The Free Market Foundation is concerned about the Expropriation Bill, 2019, in the following respects:
Three of the Bill’s definitions – expropriating authority, public interest, and public purpose – are too vague and would entail absurd consequences, and thus fall foul of the Rule of Law imperative.
The Bill bizarrely gives executive government entities the right to refuse expropriation. This is contrary to the nature of expropriation, which is involuntary. Section 9(1) of the Constitution, which guarantees equal application of the law, would be undermined if different rules apply to ordinary South Africans than those that apply to government entities and officials. Expropriation should either be voluntary for everyone, or involuntary for everyone.
The provisions that provide for “partial expropriations” allow the Minister, if they are “satisfied” that the property is no longer viable after a portion thereof has been expropriated, to expropriate the remainder of the property. This is problematic because only the user or owner of the property is qualified to decide whether they still have use for the property in such circumstances. Giving the Minister such an unconstrained discretionary power is inappropriate to a Rule of Law-respecting society.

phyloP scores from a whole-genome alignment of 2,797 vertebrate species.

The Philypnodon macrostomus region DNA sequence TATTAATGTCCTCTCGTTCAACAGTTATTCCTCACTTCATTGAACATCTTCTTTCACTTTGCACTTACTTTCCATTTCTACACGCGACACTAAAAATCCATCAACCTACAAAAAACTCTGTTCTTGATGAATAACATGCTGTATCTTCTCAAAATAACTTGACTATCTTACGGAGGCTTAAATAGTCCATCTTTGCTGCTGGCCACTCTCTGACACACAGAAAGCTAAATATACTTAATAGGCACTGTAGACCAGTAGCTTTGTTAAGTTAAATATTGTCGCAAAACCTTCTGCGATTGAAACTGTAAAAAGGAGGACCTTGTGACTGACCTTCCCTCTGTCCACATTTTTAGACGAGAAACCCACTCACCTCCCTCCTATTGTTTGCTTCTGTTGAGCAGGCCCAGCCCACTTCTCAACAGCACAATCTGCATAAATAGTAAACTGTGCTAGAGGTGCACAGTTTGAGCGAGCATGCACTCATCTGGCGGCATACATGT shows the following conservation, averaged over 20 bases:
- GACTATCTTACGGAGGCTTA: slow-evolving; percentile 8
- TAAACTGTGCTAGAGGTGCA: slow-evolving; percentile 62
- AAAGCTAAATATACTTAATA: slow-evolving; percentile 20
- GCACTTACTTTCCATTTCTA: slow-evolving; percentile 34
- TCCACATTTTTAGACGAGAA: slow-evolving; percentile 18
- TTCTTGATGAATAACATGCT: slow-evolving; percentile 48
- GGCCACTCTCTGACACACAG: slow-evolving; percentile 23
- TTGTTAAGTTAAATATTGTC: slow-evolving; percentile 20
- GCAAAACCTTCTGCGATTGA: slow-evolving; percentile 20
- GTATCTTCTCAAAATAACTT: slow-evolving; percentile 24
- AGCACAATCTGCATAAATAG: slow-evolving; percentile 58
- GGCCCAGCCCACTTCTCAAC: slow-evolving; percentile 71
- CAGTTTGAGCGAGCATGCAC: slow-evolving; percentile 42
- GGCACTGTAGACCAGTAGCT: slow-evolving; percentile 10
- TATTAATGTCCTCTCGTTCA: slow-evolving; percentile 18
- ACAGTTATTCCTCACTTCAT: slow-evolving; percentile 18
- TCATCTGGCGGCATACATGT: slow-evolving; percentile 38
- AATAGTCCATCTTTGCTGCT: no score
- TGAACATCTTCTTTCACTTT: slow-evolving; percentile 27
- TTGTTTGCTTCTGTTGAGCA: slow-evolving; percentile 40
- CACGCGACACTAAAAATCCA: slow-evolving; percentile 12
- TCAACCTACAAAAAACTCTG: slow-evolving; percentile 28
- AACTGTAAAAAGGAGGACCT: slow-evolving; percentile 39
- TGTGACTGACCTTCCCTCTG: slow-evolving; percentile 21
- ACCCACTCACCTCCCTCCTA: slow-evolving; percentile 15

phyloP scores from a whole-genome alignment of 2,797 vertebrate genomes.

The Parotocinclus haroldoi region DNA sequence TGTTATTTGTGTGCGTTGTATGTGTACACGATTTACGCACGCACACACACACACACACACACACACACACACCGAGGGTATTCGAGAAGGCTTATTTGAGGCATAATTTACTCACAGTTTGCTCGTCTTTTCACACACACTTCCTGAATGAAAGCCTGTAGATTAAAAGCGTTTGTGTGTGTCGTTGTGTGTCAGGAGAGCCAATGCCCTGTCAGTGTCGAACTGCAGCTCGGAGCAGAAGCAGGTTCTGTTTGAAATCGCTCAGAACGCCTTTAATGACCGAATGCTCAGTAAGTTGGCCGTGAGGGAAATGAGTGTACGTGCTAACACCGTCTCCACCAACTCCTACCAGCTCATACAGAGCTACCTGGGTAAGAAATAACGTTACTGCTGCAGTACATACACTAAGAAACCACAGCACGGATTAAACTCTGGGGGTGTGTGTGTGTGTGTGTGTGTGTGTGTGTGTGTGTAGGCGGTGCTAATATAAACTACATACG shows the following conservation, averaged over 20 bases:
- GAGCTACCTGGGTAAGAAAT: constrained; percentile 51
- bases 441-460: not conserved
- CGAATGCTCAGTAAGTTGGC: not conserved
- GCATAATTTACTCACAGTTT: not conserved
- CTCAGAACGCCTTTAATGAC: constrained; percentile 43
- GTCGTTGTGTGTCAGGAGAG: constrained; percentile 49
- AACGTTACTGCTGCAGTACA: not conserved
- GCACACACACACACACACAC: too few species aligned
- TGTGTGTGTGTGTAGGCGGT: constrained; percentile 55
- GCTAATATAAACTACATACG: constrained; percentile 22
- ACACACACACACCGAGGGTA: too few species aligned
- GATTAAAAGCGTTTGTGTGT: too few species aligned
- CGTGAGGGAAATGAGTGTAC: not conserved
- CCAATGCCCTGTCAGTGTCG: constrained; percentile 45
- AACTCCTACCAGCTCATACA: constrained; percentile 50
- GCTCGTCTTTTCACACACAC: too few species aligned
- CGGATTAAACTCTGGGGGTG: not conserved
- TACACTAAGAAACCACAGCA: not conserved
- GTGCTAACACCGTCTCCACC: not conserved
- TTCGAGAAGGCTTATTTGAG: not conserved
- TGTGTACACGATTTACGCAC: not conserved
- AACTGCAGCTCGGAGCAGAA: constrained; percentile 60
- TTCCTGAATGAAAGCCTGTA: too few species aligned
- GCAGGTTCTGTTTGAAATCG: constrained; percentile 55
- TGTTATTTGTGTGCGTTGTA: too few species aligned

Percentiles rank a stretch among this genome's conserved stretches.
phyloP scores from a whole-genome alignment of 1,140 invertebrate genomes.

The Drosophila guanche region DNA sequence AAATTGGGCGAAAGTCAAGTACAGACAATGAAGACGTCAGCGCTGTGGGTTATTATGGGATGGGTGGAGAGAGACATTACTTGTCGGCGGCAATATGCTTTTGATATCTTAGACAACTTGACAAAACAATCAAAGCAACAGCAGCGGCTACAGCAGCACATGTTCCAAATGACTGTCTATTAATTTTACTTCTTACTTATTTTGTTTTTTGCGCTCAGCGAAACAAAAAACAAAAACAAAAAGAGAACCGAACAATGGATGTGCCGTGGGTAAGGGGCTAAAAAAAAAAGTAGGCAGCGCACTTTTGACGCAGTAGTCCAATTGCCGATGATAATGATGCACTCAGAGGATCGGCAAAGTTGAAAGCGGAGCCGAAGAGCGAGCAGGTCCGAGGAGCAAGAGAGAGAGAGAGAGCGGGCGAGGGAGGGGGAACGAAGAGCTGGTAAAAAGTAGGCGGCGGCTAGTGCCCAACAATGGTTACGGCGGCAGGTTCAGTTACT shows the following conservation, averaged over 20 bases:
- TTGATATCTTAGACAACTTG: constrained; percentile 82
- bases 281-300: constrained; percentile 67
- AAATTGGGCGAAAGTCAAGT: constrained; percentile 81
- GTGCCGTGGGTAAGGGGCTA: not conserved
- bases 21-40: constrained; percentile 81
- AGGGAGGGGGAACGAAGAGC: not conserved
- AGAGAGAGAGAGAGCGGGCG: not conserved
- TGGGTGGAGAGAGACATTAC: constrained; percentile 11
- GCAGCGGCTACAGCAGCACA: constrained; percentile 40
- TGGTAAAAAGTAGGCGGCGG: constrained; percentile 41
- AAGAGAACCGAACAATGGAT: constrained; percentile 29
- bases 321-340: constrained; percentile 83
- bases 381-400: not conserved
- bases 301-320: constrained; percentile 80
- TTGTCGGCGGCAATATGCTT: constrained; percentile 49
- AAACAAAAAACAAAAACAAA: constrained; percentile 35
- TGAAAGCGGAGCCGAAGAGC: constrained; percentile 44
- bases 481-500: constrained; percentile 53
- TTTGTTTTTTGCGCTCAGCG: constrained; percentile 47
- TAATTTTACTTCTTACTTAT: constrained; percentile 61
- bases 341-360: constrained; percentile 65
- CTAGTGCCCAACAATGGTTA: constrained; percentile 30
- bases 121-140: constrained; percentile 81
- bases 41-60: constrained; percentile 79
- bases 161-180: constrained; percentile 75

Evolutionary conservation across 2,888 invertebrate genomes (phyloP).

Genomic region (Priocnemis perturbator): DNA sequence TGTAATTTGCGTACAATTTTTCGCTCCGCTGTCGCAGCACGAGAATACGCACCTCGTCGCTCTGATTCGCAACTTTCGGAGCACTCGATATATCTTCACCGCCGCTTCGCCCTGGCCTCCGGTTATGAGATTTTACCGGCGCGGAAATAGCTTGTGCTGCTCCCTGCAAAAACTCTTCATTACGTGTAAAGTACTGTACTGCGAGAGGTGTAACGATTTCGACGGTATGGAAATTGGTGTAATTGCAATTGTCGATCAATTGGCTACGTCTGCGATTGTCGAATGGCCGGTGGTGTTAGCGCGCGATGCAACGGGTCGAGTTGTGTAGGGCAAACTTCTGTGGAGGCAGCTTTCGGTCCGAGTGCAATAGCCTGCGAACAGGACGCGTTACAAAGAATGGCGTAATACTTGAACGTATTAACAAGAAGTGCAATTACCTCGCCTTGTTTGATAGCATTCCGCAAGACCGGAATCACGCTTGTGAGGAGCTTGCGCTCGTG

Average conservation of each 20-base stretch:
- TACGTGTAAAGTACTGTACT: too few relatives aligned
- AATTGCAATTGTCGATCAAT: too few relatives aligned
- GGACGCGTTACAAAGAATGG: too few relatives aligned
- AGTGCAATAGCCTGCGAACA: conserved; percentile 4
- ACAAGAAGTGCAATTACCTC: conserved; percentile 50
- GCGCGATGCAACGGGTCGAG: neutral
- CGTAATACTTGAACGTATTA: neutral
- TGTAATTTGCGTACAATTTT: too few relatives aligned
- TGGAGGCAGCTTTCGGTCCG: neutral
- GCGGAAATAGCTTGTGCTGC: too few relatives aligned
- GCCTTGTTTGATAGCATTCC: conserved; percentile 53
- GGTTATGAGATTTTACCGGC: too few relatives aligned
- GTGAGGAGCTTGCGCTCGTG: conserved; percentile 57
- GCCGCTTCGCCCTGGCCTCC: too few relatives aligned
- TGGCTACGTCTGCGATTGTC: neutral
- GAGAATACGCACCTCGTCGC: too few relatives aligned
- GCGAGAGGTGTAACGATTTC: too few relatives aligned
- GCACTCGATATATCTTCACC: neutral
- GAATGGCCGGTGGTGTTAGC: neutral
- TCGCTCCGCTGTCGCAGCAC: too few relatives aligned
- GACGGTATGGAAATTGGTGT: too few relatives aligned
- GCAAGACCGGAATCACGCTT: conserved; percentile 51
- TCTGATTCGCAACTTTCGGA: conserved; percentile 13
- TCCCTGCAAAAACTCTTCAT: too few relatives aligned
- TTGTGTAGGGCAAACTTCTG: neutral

The controversial provisions that apply to expropriation without compensation should be changed to remove the ill-considered references to labour tenants and land speculation. Providing nil compensation for abandoned land and State-owned land is, however, a worthy feature of the law.
Finally, the Bill was not accompanied by a legally-mandated socio-economic impact assessment. For this reason alone, the Bill must be withdrawn and subjected to deep and intellectually-honest study.
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